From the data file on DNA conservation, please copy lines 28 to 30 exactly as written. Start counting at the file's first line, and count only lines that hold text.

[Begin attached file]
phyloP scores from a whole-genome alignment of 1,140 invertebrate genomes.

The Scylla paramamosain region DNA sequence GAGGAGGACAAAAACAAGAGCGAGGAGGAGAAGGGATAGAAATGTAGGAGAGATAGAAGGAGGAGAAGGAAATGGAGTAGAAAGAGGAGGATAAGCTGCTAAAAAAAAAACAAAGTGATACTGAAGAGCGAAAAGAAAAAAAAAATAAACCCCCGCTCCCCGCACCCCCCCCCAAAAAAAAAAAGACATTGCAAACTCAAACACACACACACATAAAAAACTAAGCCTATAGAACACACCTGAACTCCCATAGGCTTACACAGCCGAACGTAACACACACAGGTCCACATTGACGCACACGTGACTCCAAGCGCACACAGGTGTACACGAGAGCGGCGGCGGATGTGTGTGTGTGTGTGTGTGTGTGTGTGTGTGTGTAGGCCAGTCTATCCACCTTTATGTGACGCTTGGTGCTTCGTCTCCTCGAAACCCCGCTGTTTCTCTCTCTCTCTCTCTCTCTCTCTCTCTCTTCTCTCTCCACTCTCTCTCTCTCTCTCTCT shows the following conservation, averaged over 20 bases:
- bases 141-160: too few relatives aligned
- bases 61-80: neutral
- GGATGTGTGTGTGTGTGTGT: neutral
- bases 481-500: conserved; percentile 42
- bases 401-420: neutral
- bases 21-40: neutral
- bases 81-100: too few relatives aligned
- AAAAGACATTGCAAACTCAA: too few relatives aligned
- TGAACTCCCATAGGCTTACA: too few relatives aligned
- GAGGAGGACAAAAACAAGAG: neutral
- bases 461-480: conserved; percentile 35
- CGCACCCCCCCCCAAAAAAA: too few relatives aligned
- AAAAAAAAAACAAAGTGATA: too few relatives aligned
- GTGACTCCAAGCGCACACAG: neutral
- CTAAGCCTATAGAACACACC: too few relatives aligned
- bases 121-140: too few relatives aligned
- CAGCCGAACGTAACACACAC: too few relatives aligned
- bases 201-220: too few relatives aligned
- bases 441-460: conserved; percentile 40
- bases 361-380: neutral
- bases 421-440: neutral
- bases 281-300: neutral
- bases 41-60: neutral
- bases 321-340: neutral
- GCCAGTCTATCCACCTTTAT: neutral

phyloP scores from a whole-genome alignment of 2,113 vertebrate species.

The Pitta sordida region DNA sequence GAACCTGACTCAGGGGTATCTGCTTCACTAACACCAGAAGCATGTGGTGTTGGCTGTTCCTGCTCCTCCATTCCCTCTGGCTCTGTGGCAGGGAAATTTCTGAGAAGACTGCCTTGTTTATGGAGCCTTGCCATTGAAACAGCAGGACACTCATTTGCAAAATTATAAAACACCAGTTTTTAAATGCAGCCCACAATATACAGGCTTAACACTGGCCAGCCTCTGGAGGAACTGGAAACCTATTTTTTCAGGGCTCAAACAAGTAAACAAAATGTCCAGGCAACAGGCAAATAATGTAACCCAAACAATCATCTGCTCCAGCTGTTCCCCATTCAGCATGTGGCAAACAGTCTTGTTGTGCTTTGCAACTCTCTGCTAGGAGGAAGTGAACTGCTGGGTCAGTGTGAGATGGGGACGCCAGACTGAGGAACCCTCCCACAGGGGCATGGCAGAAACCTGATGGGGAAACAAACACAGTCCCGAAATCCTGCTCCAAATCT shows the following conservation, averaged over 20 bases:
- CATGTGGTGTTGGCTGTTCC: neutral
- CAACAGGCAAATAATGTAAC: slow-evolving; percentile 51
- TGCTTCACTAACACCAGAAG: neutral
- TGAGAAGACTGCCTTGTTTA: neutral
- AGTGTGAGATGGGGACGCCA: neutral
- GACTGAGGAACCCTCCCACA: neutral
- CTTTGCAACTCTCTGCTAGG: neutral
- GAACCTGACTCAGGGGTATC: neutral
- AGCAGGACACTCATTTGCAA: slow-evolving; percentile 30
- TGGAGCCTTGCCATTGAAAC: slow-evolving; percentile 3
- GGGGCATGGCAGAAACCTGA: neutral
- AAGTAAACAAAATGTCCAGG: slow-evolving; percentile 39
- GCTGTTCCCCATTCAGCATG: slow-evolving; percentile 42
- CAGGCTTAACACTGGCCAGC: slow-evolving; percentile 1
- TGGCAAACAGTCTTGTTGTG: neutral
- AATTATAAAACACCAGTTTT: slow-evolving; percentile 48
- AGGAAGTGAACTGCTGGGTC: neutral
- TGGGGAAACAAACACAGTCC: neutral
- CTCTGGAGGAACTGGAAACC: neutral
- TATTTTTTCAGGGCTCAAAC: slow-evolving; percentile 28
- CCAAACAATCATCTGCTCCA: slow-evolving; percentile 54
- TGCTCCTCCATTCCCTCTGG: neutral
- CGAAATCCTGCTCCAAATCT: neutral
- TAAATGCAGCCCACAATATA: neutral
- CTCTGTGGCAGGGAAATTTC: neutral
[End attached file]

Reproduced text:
phyloP scores from a whole-genome alignment of 2,113 vertebrate species.

The Pitta sordida region DNA sequence GAACCTGACTCAGGGGTATCTGCTTCACTAACACCAGAAGCATGTGGTGTTGGCTGTTCCTGCTCCTCCATTCCCTCTGGCTCTGTGGCAGGGAAATTTCTGAGAAGACTGCCTTGTTTATGGAGCCTTGCCATTGAAACAGCAGGACACTCATTTGCAAAATTATAAAACACCAGTTTTTAAATGCAGCCCACAATATACAGGCTTAACACTGGCCAGCCTCTGGAGGAACTGGAAACCTATTTTTTCAGGGCTCAAACAAGTAAACAAAATGTCCAGGCAACAGGCAAATAATGTAACCCAAACAATCATCTGCTCCAGCTGTTCCCCATTCAGCATGTGGCAAACAGTCTTGTTGTGCTTTGCAACTCTCTGCTAGGAGGAAGTGAACTGCTGGGTCAGTGTGAGATGGGGACGCCAGACTGAGGAACCCTCCCACAGGGGCATGGCAGAAACCTGATGGGGAAACAAACACAGTCCCGAAATCCTGCTCCAAATCT shows the following conservation, averaged over 20 bases:
- CATGTGGTGTTGGCTGTTCC: neutral